"lighter" experiences in a way that are more focused on one specific
kind of thing rather than the overall depth you saw in games like WoW
or the big ticket MMOs.

Ten Ton Hammer: What
about PvP? There seems to be a resurgence going on
with this particular mechanic. Do you think that trend will continue?
Will games need to focus on a quality PvP experience to be successful
in the mass market?

style="font-weight: bold;">Jason: It depends on
the audience you want to hit. Some games will be
on an extreme over to one side or the other. There will be games that
focus solely on PvP while others do just PvE and there will be a whole
band in between there. Even the styles of PvP can be changed - from
arena combat to free for all to team-based. I think you'll see a big
wide band in there.

For PvE focused games, you'll probably include portions of PvP if it
makes sense in the context of what their game is trying to do. It
certainly doesn't make sense in all games. If you just tack on the PvP
experience at the end, it will fail. But if you implement the feature
to be a part of your game, it'll work out. That's one thing that WoW
has done very very well.

Steve: WoW
more than any other game has made PvP acceptable to the MMO
masses. By their subscriber base alone, they get a lot more people
playing it. I've never personally liked PvP - never PvPed in previous
MMOs - but even I enjoyed PvP in World of Warcraft.

But the type of PvP they have is not the same as the type of PvP that
people want. Some folks love that free for all, gank anything, show
that I'm tough by killing anyone that comes my way type of PvP. There
will be games that embrace that philosophy too. How well they do
depends alot on how polished their experience is and how fun the
gameplay turns out. I don't think it could ever have the mass market
appeal that WoW's PvP does, but there's certainly enough of a market
out there for a game to come out and be profitable with that system.

Ten Ton Hammer: Speaking
of performance, system requirements seem to be
a subject that's brought up a lot when you're talking about the future
of the industry. Should North American developers look at the system
requirements they have for games and make those lower? Or do you think
the trend is going in a different direction?

style="font-weight: bold;">Jason: In general,
you want to get your system requirements as low as
possible, because that gives you access to the largest market. I think
part of it is also making your game distinctive in one way or another.
A lot of the previous MMOs have attempted to go with very realistic
graphics; they’re trying to make fantasy real in some way or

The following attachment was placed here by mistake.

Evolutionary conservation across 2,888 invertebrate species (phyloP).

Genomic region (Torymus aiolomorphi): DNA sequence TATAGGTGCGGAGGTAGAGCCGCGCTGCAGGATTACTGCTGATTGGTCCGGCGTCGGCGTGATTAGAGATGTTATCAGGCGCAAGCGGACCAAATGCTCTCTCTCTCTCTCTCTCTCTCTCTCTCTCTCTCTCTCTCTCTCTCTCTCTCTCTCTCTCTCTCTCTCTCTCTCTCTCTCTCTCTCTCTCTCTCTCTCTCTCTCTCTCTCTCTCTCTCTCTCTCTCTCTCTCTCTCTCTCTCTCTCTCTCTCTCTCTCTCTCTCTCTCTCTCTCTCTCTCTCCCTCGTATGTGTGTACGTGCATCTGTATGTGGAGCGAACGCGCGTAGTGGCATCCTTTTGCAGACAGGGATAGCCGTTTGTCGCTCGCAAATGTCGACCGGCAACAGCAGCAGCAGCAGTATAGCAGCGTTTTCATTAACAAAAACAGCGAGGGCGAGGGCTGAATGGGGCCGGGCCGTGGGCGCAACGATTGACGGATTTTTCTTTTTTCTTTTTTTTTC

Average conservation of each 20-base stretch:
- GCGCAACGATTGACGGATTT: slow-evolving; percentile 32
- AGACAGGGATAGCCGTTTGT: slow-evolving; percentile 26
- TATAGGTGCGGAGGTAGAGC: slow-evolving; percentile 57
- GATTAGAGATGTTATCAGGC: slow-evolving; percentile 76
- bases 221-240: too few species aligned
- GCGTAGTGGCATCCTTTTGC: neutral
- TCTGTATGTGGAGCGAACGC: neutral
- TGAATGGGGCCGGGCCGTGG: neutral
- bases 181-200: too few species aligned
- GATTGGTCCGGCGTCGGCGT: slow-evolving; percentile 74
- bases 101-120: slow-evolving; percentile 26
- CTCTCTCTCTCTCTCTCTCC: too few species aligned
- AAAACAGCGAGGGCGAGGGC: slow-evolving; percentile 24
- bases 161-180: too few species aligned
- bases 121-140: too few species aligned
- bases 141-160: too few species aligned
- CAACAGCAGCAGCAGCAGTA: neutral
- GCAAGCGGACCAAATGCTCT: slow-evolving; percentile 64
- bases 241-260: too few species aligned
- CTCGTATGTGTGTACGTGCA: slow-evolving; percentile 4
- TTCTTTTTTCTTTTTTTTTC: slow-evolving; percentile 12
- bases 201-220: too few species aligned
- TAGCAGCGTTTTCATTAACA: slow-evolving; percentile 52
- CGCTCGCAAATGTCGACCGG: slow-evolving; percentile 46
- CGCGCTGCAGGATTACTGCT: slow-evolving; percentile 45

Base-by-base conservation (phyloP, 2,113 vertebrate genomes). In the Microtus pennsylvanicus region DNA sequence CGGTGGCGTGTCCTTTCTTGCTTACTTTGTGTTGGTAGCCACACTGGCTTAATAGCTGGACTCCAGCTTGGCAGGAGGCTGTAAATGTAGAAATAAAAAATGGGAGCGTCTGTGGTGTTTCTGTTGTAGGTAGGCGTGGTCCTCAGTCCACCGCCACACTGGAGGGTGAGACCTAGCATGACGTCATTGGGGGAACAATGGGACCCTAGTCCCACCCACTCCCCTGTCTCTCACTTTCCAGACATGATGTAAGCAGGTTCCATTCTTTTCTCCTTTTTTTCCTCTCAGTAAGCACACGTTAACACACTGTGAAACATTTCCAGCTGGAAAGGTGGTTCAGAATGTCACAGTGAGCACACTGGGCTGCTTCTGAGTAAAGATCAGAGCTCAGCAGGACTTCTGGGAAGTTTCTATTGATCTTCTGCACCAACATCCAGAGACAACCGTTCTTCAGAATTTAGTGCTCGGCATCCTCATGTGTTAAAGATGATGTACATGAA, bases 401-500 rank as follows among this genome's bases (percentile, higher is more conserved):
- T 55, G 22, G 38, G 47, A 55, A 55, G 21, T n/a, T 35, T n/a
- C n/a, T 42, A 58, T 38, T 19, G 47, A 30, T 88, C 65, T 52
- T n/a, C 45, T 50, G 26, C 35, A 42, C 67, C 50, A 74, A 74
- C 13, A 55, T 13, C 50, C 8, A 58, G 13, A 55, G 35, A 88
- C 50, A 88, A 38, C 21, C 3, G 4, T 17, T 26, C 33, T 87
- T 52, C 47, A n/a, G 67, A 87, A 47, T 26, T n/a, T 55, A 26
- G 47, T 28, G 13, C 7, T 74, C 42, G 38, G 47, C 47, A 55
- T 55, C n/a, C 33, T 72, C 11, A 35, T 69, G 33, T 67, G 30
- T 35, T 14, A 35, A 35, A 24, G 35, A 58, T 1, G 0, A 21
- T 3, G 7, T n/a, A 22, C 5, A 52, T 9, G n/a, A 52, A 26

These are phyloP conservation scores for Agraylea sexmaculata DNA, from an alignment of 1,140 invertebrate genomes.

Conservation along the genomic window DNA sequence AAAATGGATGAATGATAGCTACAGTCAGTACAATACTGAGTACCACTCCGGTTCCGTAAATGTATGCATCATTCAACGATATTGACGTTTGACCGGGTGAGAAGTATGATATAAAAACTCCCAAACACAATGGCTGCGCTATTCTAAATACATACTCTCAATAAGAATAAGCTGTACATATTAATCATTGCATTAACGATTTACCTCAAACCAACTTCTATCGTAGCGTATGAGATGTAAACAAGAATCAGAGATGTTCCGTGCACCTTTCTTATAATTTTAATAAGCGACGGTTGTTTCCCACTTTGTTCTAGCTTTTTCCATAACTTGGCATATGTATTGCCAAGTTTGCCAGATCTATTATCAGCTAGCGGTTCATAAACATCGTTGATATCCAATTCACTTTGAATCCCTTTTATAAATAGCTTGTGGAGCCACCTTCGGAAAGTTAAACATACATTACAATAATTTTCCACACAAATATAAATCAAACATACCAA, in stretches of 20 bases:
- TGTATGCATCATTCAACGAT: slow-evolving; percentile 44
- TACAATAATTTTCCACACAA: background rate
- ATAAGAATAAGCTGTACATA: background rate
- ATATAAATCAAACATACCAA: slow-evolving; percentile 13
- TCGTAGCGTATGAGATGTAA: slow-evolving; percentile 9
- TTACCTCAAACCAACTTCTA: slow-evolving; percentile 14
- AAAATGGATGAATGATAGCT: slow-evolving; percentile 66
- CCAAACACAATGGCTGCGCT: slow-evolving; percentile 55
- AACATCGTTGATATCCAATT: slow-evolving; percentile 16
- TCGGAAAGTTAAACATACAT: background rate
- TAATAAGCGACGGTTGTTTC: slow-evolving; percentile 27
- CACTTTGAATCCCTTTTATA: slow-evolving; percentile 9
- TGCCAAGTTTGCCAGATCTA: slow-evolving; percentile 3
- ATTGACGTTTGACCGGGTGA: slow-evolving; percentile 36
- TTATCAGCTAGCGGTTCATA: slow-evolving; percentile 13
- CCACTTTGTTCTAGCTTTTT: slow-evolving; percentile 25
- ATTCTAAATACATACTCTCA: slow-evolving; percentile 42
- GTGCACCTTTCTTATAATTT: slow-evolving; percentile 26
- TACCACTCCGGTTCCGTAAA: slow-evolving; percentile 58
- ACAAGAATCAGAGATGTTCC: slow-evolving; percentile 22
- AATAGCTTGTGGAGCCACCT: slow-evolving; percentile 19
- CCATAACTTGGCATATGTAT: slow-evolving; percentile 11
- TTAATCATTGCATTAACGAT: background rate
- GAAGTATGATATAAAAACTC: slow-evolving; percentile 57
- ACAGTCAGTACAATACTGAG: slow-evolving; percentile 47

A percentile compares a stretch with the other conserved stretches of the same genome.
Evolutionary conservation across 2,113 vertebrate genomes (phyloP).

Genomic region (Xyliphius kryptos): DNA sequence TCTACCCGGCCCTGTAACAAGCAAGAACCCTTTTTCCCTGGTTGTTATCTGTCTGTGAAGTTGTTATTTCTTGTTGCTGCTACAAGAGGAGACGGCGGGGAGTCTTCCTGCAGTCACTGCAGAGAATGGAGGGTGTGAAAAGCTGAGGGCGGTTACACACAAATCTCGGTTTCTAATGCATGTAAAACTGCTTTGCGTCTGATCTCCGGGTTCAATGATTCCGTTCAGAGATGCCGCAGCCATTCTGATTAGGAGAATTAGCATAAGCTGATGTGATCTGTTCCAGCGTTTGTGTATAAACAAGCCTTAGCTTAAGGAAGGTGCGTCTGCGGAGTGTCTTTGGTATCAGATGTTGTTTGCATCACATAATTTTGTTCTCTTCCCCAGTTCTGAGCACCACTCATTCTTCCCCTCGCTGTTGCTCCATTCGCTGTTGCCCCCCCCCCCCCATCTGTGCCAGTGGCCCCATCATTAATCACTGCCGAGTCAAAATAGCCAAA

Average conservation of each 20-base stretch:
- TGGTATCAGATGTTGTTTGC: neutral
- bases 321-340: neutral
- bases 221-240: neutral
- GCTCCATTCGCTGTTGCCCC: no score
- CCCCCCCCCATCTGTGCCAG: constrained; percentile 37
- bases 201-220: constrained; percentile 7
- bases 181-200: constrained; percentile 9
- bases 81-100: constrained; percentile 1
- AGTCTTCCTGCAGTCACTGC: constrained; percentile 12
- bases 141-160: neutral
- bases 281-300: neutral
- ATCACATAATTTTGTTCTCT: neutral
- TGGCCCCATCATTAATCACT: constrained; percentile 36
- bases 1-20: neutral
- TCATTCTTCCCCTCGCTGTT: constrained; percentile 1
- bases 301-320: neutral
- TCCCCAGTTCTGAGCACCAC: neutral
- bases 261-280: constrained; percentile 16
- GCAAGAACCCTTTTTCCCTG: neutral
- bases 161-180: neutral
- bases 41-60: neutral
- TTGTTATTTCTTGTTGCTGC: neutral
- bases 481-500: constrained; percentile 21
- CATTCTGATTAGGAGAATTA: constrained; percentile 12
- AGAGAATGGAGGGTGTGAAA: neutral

another instead of trying to come up with a distinctive look.
That’s one of the things WoW did very very well, was that
they have a VERY distinct style.

With EQ II, LOTRO, and Conan, sometimes it’s very difficult
to tell whether they’re the same game or if it’s a
different game just from the screenshots. I think more people are
realizing that they need to have a distinct style so the game can be
easily identified.

That’s one of the things when we first talked about
Todd McFarlane being on board, everyone was wondering if we were going
to make a game that looked just like Spawn. But what Todd has proven
that he can do is make a distinctive style and a distinctive look. What
is valuable about his insight on our art team is that they’re
the ones making the assets and the creatures that are going into the
game, so they are really the ones making our distinctive style.

Ultimately, what we want to do is have someone be able to look at the
game and know that it’s our game. They can tell from the
screenshots, the richness in the environment, and how those characters
look, move, and feel. That’s the game that 38 Studios made.
In the end, it’s more about having a unique style than having
a basis on technical requirements.

Like Jason said, we want the requirements to be as low as possible to
reach the broadest market but still be able to display that
distinctiveness to our audience.

Ten Ton Hammer: Can you
do that from a design standpoint too? Make a
style all your own?

style="font-weight: bold;">Jason: This goes
back to our design philosophies and what philosophies
we actually choose to use within the game. Certain philosophies
– like the player’s commodity is their time,
don’t waste it – and trying to have a focused
experience, but also trying to allow players to have the freedom to do
things that they want to do by giving players lots of options.
It’s all about giving players freedom but suggesting certain
areas or things that they might enjoy doing.

On top of that, we also want to make sure the game has a particular
feel to it when players interact with our world. It’s a
particular tone, and it’s what we use in design –
we talk about the “tone” of the game. Art conveys
style, and design conveys tone.

Obviously story is a big thing for us. You don’t bring
someone like R.A. Salvatore on board and not care about story. So this
leads people to speculate and say, “Oh, you’re
going to have a bunch of stuff that people read, and that’s
how you convey story.”